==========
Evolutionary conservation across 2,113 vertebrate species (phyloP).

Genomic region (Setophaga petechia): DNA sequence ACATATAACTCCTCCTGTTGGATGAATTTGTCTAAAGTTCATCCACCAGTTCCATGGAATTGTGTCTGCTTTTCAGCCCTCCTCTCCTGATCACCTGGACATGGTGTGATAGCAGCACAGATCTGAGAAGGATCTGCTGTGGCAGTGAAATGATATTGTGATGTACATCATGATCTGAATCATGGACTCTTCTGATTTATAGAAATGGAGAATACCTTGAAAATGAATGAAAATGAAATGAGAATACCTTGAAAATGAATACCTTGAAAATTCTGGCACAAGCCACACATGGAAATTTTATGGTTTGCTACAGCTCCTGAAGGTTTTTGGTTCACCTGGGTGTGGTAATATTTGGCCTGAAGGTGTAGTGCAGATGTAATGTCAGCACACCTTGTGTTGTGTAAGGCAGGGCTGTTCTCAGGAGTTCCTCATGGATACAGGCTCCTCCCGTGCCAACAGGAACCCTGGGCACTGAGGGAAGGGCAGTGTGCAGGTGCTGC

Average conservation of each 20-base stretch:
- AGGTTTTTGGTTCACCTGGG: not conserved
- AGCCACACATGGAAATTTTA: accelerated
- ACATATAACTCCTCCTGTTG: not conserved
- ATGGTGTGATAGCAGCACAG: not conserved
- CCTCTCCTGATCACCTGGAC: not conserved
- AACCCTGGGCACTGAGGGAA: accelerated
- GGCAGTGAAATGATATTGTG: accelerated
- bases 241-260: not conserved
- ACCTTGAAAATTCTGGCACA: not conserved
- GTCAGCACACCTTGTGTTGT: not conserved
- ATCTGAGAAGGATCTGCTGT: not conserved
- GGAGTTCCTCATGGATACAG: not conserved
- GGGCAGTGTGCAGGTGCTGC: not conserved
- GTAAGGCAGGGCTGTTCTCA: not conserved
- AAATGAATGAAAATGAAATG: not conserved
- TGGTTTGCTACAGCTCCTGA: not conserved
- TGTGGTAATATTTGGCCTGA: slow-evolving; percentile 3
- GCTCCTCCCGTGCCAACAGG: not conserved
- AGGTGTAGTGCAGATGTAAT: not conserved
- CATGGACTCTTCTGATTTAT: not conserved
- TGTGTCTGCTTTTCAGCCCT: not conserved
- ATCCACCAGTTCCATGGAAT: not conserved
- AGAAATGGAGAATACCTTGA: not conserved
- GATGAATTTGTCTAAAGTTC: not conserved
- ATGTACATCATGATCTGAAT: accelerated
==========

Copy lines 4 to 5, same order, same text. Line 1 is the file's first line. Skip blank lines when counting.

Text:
- AGGTTTTTGGTTCACCTGGG: not conserved
- AGCCACACATGGAAATTTTA: accelerated